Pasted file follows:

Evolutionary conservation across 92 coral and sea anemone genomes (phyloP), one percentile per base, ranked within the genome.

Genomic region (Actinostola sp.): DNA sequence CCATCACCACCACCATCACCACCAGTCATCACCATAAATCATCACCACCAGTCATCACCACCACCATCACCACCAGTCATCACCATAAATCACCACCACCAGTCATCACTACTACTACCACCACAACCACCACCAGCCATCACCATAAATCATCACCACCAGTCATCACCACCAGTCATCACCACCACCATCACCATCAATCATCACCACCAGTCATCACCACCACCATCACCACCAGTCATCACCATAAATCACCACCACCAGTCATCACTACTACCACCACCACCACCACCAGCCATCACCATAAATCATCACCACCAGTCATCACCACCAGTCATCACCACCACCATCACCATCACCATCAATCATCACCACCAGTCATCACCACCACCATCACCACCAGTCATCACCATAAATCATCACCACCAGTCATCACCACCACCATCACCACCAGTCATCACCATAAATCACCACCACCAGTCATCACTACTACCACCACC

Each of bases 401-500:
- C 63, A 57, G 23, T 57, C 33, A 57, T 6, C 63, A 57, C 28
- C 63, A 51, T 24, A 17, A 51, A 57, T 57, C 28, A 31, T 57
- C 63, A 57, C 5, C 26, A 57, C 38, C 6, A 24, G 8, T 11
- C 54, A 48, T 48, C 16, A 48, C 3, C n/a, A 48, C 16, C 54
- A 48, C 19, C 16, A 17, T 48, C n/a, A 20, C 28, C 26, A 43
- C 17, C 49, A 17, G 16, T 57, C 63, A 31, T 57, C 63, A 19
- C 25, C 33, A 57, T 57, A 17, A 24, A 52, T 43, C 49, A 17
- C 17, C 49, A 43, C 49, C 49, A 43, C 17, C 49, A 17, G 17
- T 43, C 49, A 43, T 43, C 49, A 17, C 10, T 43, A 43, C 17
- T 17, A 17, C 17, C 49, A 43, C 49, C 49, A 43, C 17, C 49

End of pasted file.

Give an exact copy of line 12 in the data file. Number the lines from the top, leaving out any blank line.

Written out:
- T 43, C 49, A 43, T 43, C 49, A 17, C 10, T 43, A 43, C 17